We asked our Ocean Heroes finalists: If you were elected President, what would be the first thing on your agenda?
They gave us some pretty great answers, check them out below, and donâ€™t forget to vote for your favorite finalist! Who knows, maybe one of our finalists will be running for President themselves someday.
Michele Hunter Stop the killing of all marine mammals throughout the entire world.
Hardy Jones Expose levels of pollution.
Kristofor Lofgren I would change our energy policy, because reducing carbon and oil and gas spills, creates a healthier and less acidic ocean.
Dave Rauschkolb End offshore oil drilling.
Rick Steiner An emergency effort in clean, sustainable energy, and energy conservation, to stop climate change and its devastating impacts on marine ecosystems.
Don Voss Appoint Sylvia Earle Secretary of World's Oceans and give her free reins to establish regulations as needed.
Sara Brenes Ban all shark finning in US, no shark products to be sold, imported or exported, create an ocean world conservation summit to try and make a plan to end shark finning, whaling and overfishing and try to create peaceful and safe ocean pact.
The Calvineers Reinforce the Endangered Species Act, especially the Marine Mammal Act so that NOAA would be better funded and more efficient at protecting marine mammals from human made dangers.
Sam Harris No killing sharks on this earth ever!!!!
James Hemphill Ban the chemical BPA from plastics to reduce the human input of toxins in the ocean.
Teakahla WhiteCloud I would ban all long-line fishing and trawler fishing and make sure all ocean laws are strictly enforced and make all reef systems National Parks.
Only a few more days of voting are left, tell us your favorite finalists today at oceana.org/heroes!
Photo Credits (clockwise from top left): Oceana/Juan Cuentos, Oceana/Maria Jose Cortex, Oceana/Carlos Suarez, Kip Evans Photography, Oceana/Carlos Suarez, Oceana/Carlos Suarez, Oceana/LX, Oceana/Juan Cuentos, Oceana/LX, Oceana/Juan Cuentos, Oceana/Enrique Talledo.
To be an Ocean Hero, you have to have a strong commitment to your workâ€”so what keeps our finalists going when the going gets tough?
The voting is open for our 2012 Ocean Heroes Awards, but if you're having a hard time deciding who your favorite finalist is, here's a chance to get to know them better.
Each of our finalists has their own unique story about just what it is that motivates them to protect the worldâ€™s oceans. Hereâ€™s what they told us keeps them working hard to achieve their goals:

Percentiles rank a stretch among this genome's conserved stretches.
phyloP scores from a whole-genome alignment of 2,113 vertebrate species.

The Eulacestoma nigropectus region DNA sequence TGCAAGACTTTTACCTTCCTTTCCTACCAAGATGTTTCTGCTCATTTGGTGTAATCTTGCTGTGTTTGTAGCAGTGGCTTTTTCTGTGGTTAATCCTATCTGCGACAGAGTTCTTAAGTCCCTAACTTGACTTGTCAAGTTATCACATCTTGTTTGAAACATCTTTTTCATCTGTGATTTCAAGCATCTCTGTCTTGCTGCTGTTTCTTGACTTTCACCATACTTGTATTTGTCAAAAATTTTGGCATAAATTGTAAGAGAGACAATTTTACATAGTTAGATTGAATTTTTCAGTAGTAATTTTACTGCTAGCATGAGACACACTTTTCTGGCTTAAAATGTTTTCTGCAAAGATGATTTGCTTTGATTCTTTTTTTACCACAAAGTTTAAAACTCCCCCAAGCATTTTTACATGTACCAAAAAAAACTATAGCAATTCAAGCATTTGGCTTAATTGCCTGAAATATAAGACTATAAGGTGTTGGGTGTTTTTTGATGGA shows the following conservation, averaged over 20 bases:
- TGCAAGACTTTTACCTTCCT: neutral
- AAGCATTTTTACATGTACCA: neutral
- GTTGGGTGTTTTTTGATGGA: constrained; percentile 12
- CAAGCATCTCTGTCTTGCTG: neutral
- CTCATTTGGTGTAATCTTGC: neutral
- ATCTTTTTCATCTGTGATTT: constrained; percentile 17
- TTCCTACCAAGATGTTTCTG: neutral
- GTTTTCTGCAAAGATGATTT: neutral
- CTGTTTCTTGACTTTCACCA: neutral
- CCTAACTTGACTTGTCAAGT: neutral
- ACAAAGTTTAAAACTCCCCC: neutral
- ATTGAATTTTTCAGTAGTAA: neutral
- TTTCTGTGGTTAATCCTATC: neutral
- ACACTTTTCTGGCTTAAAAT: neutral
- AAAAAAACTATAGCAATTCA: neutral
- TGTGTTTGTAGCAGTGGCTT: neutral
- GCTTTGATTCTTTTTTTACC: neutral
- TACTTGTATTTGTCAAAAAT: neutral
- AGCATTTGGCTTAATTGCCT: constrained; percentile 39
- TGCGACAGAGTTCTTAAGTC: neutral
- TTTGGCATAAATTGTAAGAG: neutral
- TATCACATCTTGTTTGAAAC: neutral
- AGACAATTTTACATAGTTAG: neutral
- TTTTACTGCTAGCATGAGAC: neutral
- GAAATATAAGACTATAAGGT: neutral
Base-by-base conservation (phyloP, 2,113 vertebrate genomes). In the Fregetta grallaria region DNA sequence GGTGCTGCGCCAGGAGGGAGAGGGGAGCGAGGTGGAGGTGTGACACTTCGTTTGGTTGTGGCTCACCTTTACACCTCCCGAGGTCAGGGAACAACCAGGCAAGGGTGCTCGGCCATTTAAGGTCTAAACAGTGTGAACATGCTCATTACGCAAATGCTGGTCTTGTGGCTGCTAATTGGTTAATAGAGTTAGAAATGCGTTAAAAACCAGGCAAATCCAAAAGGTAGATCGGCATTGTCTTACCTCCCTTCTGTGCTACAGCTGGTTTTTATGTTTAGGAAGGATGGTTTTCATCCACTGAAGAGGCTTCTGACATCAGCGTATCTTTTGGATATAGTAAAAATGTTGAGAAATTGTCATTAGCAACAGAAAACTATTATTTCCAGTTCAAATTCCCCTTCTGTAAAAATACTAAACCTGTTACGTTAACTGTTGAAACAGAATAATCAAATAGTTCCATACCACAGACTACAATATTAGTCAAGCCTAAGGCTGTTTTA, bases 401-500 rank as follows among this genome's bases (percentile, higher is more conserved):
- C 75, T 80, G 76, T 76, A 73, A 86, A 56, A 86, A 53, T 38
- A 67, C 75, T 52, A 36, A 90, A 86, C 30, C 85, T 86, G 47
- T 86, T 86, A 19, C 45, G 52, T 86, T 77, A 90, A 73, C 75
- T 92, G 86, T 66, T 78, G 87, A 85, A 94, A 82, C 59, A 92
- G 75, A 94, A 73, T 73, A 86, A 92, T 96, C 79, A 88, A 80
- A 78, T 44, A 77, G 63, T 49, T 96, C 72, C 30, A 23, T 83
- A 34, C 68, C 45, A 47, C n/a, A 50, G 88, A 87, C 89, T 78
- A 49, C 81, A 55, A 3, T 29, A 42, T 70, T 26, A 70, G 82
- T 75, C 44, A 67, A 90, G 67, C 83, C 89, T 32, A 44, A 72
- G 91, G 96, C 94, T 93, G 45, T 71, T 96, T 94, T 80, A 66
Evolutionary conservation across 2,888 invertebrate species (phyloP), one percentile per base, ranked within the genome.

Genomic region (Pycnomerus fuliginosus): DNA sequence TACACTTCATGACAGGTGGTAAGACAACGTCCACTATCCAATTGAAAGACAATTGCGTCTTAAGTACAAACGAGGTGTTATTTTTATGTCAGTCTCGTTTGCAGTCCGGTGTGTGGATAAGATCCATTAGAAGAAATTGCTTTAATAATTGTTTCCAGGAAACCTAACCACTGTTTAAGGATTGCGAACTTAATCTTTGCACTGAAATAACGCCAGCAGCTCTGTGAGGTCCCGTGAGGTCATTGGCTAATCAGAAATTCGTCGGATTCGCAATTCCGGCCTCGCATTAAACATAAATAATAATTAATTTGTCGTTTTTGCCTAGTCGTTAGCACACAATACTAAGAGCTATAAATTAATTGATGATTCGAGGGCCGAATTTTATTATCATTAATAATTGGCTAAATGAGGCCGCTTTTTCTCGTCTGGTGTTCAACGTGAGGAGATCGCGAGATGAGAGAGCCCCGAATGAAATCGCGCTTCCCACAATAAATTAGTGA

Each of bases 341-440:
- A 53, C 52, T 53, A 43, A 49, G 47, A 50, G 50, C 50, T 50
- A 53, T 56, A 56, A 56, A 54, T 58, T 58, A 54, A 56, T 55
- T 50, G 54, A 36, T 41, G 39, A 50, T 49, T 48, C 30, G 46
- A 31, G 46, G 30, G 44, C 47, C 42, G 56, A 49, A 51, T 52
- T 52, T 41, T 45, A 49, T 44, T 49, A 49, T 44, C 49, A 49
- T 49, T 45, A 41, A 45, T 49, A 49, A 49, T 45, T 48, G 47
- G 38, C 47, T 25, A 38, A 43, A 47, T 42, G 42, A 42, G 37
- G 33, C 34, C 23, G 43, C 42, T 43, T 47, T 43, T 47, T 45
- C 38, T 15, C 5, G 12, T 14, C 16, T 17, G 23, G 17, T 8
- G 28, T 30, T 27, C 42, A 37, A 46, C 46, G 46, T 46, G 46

Michele Hunter Sometimes it's witnessing the small steps a critical patient will take because of the dutiful care and treatment we provide to our patients. Knowing that all those hours of care made a difference. Being able to stand on the beach with your team and release an animal that you helped save is motivation enough!
Hardy Jones Frankly, what motivates me is the undeniable need for reform of the way we view and deal with the oceans. There is real danger of a collapse of the ocean ecosystem. Other motivation comes from direct contact with the magnificence of the ocean realm. Finally, I am motivated by the knowledge that I can make a difference if I put out the energy and intention to accomplish important goals.
Kristofor Lofgren I want to live in a healthy and beautiful world. I also want to do all I can to share that wonderful world with others. I am motived each and every day to help make the world a better place for everyone I never meet, simply because it is the right thing to do. We all breathe the same air, drink the same water, and share the same earth. I choose each day to bring passion to simple, good work...and that is enough.
Dave Rauschkolb The unapologetic grip the dirty fuel and nuclear industries have on our world, and seeing that clean energy and renewables are beginning to break that grip.
Rick Steiner I'm motivated by knowing the desperate state of the oceans, seeing my favorite seas and coasts lost to human ignorance and greed, and facilitating the successes I've been involved with. There is simply no other option but to ramp up the science-based advocacy for ocean protection -- and that is a powerful motivator. It is urgent to act, not just talk about the problem. Knowing we can, and must, succeed.
Don Voss I am motivated by the thousands of kids I talk to each year who are interested and react to this project. I help at least 25 new divers a year get started and into this sport and debris collection. I am motivated by the progress in removal and changes in water quality we are finding just this year. I am motivated when others notice what we do and want to participate and/or learn more. I am motivated when we continue to release thousands of snagged and trapped aquatic animals. I am spiritually motivated when I visit our Turtle rescue hospital and visit the critters we have sent there. Turtles are awesome and send me home an activist.
Sara Brenes I am so passionate about my belief and my drive to make a difference. I feel like I breathe, eat, sleep, and dream about sharks and our oceans. I think it is just hard wired in to me to not give up and to fight and fight and fight and reach another person and another person and another one. Just don't stop!